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CFR Education


9th, 10th, 11th, 12th, AP® / College


Science, Social Studies, Earth and Space Sciences, Economics, Mathematics

Resource Types

  • Ebooks
  • Interactive Media
  • Charts, Graphs, and Tables

Regional Focus



Google Docs

CFR Education: Sources of Energy: A Comparison

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  • This section examines fossil fuels, the different kinds of renewable and alternative energy sources, and the strengths and weaknesses of each energy source.
  • There is a table that compares energy sources, an interactive global map that displays the breakout of electric power consumption by energy type for various countries, a linked lesson plan for the entire module, and a linked discussion guide for higher education classes.
  • This is the sixth section of the World 101 Climate Change module.
Teaching Tips


  • The pie charts on the interactive map can be shared online or via email.
  • This section is well-organized and concise.

Additional Prerequisites

  • Students should know what greenhouse gases are, where they come from, and how they impact the planet.
  • The data isn't available for all of the countries on the map.


  • This section could supplement a classroom activity where students research how Americans feel about renewable energy.
  • This section could enhance a classroom discussion on the political obstacles that are hindering green energy production in America.
  • Teachers could go over the main idea of key paragraphs in order to ensure comprehension.
  • This section could support an in-depth lesson on the mechanics of various renewable/alternative energy technologies.
Scientist Notes
This website from World 101 and the Council on Foreign Relations provides a great resource for teachers looking to teach their students about sources of energy and moving towards clean energy. The site provides informative and interactive text that discusses the three main categories of energy sources: fossil fuels, alternatives, and renewables. Solar power harnesses the sun’s light directly into electricity when the sun is out. Wind power is created when the wind spins a turbine or a windmill located on land or offshore. Nuclear energy is produced at power plants by the process of fission. Also included in this resource is a lesson plan that includes discussions, handouts, and a presentation. This resource is well researched and encompasses everything a teacher would need to give a lesson on the effects of climate change.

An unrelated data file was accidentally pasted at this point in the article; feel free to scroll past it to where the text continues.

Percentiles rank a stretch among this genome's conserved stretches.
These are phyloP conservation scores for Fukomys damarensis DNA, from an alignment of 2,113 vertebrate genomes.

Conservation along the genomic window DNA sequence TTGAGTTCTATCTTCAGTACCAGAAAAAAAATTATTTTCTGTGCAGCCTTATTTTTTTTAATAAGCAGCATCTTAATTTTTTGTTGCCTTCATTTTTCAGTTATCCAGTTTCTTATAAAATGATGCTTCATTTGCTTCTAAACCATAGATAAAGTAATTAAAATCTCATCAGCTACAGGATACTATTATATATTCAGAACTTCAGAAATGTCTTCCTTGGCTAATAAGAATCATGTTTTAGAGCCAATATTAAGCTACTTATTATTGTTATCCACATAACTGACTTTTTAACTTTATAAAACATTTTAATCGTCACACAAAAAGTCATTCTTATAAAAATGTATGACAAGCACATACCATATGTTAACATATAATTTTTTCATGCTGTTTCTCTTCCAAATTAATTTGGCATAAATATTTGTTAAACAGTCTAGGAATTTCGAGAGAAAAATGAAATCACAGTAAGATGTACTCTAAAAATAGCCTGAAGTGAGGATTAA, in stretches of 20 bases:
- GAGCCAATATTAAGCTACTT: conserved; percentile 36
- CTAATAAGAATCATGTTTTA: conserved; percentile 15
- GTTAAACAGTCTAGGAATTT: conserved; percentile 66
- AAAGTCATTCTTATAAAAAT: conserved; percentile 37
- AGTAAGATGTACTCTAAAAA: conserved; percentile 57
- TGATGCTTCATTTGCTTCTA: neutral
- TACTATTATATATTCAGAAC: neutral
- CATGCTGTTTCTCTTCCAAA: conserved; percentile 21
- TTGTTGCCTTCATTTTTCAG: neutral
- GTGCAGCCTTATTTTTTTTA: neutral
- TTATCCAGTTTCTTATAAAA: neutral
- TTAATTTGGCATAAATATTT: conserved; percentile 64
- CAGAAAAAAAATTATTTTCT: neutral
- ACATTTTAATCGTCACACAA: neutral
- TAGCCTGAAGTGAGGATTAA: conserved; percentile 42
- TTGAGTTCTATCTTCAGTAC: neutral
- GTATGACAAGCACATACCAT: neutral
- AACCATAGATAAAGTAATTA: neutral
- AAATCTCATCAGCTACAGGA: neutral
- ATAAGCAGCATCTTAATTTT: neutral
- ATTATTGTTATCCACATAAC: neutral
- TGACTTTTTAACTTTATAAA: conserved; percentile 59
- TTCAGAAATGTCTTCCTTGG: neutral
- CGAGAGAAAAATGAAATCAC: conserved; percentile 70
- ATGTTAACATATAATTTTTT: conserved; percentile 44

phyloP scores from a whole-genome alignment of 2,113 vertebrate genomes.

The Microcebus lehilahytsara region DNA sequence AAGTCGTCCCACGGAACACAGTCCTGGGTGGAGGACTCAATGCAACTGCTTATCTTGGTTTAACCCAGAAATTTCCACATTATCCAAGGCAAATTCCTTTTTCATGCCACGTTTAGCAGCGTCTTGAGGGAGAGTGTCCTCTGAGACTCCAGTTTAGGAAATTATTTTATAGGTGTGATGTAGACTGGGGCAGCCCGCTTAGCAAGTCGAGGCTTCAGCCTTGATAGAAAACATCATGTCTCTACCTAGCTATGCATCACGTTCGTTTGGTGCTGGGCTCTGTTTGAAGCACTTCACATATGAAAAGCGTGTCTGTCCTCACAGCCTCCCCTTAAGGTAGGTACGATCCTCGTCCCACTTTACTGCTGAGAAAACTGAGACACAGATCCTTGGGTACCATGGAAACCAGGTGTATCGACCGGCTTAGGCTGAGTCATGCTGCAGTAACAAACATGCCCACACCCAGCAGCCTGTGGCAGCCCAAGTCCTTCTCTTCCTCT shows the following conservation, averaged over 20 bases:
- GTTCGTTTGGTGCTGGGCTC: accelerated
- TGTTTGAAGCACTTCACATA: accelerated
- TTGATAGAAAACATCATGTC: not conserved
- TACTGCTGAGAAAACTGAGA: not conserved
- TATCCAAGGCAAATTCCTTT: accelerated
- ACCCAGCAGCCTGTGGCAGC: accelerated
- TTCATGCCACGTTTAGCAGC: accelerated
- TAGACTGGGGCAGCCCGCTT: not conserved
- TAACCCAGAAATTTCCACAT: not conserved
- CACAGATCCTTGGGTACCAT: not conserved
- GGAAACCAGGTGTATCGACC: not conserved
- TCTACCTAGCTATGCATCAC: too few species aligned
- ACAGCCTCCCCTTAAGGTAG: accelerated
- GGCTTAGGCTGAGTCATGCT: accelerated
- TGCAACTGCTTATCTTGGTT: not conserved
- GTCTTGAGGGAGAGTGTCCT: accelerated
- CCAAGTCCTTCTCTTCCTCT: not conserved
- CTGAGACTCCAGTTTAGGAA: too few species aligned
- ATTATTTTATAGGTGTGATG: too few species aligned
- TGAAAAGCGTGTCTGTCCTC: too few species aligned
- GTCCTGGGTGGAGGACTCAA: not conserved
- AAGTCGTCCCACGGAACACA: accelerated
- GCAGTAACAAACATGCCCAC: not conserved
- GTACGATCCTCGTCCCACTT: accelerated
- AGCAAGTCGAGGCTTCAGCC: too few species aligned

This resource addresses the listed standards. To fully meet standards, search for more related resources.

  • Science
    • ESS3: Earth and Human Activity
      • HS-ESS3-2. Evaluate competing design solutions for developing, managing, and utilizing energy and mineral resources based on cost-benefit ratios.
      • HS-ESS3-4. Evaluate or refine a technological solution that reduces impacts of human activities on natural systems.
  • Mathematics
    • Statistics & Probability: Making Inferences & Justifying Conclusions (9-12)
      • HSS.IC.B.6(+) Evaluate reports based on data (e.g., interrogate study design, data sources, randomization, the way the data are analyzed and displayed, inferences drawn and methods used; identify and explain misleading uses of data; recognize when arguments based on data are flawed).
  • English Language Arts
    • Reading: Informational Text (K-12)
      • RI.CI.11–12.2 Determine two or more central ideas of an informational text and analyze how they are developed and refined over the course of a text, including how they interact and build on one another to provide a complex account or analysis; provide an objective summary of the text.
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